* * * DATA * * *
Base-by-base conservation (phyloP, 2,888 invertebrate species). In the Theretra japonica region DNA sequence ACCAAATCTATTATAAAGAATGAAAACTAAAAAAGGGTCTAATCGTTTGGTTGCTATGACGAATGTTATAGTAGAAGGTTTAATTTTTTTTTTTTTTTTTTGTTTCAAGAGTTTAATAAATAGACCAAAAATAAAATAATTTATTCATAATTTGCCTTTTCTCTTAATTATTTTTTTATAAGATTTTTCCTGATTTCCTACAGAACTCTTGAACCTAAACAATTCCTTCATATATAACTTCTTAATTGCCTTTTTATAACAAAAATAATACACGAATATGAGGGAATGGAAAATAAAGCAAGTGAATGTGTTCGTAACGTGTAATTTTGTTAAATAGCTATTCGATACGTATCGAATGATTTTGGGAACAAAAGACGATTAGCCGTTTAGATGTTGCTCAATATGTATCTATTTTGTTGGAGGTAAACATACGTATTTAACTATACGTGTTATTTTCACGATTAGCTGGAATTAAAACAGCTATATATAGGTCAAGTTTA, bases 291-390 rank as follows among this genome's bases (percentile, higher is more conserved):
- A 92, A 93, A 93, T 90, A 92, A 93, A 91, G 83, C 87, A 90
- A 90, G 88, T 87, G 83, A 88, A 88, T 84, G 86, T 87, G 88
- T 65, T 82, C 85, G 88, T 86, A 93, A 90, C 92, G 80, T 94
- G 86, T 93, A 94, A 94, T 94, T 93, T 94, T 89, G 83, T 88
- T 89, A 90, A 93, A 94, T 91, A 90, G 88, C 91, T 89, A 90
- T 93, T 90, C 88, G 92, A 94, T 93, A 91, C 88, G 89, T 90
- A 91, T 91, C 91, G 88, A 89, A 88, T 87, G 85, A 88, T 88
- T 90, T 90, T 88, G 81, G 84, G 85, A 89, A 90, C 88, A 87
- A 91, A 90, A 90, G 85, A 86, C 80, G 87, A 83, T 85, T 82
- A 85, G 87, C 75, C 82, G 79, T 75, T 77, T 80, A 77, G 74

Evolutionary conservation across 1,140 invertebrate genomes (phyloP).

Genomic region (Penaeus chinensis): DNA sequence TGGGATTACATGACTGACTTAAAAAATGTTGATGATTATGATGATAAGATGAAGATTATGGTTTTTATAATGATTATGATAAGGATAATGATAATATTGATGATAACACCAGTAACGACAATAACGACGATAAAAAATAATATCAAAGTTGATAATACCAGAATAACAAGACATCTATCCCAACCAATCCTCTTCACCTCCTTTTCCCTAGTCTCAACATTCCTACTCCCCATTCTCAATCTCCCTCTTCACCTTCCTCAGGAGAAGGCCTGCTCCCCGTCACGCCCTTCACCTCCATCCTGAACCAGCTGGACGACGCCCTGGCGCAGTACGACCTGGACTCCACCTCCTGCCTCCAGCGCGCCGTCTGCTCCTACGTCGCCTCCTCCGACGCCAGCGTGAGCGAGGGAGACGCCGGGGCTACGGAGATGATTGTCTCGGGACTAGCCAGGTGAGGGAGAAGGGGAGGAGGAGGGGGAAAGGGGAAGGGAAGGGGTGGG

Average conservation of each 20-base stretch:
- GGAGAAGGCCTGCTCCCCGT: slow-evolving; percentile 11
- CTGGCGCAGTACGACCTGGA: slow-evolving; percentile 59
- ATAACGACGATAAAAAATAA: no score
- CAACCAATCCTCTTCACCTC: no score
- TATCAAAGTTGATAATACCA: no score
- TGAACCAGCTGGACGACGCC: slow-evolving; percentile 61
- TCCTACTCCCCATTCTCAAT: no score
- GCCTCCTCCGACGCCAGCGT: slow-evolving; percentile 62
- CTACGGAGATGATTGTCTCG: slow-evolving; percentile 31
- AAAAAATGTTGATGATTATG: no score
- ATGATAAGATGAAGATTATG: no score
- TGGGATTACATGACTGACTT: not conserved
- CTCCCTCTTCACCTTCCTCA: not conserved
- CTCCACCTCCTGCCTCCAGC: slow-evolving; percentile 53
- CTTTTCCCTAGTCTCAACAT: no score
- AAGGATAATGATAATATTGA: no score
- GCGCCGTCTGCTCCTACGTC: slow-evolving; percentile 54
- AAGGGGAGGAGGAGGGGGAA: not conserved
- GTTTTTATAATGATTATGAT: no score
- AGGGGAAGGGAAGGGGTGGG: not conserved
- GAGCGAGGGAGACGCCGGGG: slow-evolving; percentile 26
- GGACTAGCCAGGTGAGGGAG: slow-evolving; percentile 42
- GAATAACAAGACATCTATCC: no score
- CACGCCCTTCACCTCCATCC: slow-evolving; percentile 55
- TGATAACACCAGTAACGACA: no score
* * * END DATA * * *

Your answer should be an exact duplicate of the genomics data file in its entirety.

Base-by-base conservation (phyloP, 2,888 invertebrate species). In the Theretra japonica region DNA sequence ACCAAATCTATTATAAAGAATGAAAACTAAAAAAGGGTCTAATCGTTTGGTTGCTATGACGAATGTTATAGTAGAAGGTTTAATTTTTTTTTTTTTTTTTTGTTTCAAGAGTTTAATAAATAGACCAAAAATAAAATAATTTATTCATAATTTGCCTTTTCTCTTAATTATTTTTTTATAAGATTTTTCCTGATTTCCTACAGAACTCTTGAACCTAAACAATTCCTTCATATATAACTTCTTAATTGCCTTTTTATAACAAAAATAATACACGAATATGAGGGAATGGAAAATAAAGCAAGTGAATGTGTTCGTAACGTGTAATTTTGTTAAATAGCTATTCGATACGTATCGAATGATTTTGGGAACAAAAGACGATTAGCCGTTTAGATGTTGCTCAATATGTATCTATTTTGTTGGAGGTAAACATACGTATTTAACTATACGTGTTATTTTCACGATTAGCTGGAATTAAAACAGCTATATATAGGTCAAGTTTA, bases 291-390 rank as follows among this genome's bases (percentile, higher is more conserved):
- A 92, A 93, A 93, T 90, A 92, A 93, A 91, G 83, C 87, A 90
- A 90, G 88, T 87, G 83, A 88, A 88, T 84, G 86, T 87, G 88
- T 65, T 82, C 85, G 88, T 86, A 93, A 90, C 92, G 80, T 94
- G 86, T 93, A 94, A 94, T 94, T 93, T 94, T 89, G 83, T 88
- T 89, A 90, A 93, A 94, T 91, A 90, G 88, C 91, T 89, A 90
- T 93, T 90, C 88, G 92, A 94, T 93, A 91, C 88, G 89, T 90
- A 91, T 91, C 91, G 88, A 89, A 88, T 87, G 85, A 88, T 88
- T 90, T 90, T 88, G 81, G 84, G 85, A 89, A 90, C 88, A 87
- A 91, A 90, A 90, G 85, A 86, C 80, G 87, A 83, T 85, T 82
- A 85, G 87, C 75, C 82, G 79, T 75, T 77, T 80, A 77, G 74

Evolutionary conservation across 1,140 invertebrate genomes (phyloP).

Genomic region (Penaeus chinensis): DNA sequence TGGGATTACATGACTGACTTAAAAAATGTTGATGATTATGATGATAAGATGAAGATTATGGTTTTTATAATGATTATGATAAGGATAATGATAATATTGATGATAACACCAGTAACGACAATAACGACGATAAAAAATAATATCAAAGTTGATAATACCAGAATAACAAGACATCTATCCCAACCAATCCTCTTCACCTCCTTTTCCCTAGTCTCAACATTCCTACTCCCCATTCTCAATCTCCCTCTTCACCTTCCTCAGGAGAAGGCCTGCTCCCCGTCACGCCCTTCACCTCCATCCTGAACCAGCTGGACGACGCCCTGGCGCAGTACGACCTGGACTCCACCTCCTGCCTCCAGCGCGCCGTCTGCTCCTACGTCGCCTCCTCCGACGCCAGCGTGAGCGAGGGAGACGCCGGGGCTACGGAGATGATTGTCTCGGGACTAGCCAGGTGAGGGAGAAGGGGAGGAGGAGGGGGAAAGGGGAAGGGAAGGGGTGGG

Average conservation of each 20-base stretch:
- GGAGAAGGCCTGCTCCCCGT: slow-evolving; percentile 11
- CTGGCGCAGTACGACCTGGA: slow-evolving; percentile 59
- ATAACGACGATAAAAAATAA: no score
- CAACCAATCCTCTTCACCTC: no score
- TATCAAAGTTGATAATACCA: no score
- TGAACCAGCTGGACGACGCC: slow-evolving; percentile 61
- TCCTACTCCCCATTCTCAAT: no score
- GCCTCCTCCGACGCCAGCGT: slow-evolving; percentile 62
- CTACGGAGATGATTGTCTCG: slow-evolving; percentile 31
- AAAAAATGTTGATGATTATG: no score
- ATGATAAGATGAAGATTATG: no score
- TGGGATTACATGACTGACTT: not conserved
- CTCCCTCTTCACCTTCCTCA: not conserved
- CTCCACCTCCTGCCTCCAGC: slow-evolving; percentile 53
- CTTTTCCCTAGTCTCAACAT: no score
- AAGGATAATGATAATATTGA: no score
- GCGCCGTCTGCTCCTACGTC: slow-evolving; percentile 54
- AAGGGGAGGAGGAGGGGGAA: not conserved
- GTTTTTATAATGATTATGAT: no score
- AGGGGAAGGGAAGGGGTGGG: not conserved
- GAGCGAGGGAGACGCCGGGG: slow-evolving; percentile 26
- GGACTAGCCAGGTGAGGGAG: slow-evolving; percentile 42
- GAATAACAAGACATCTATCC: no score
- CACGCCCTTCACCTCCATCC: slow-evolving; percentile 55
- TGATAACACCAGTAACGACA: no score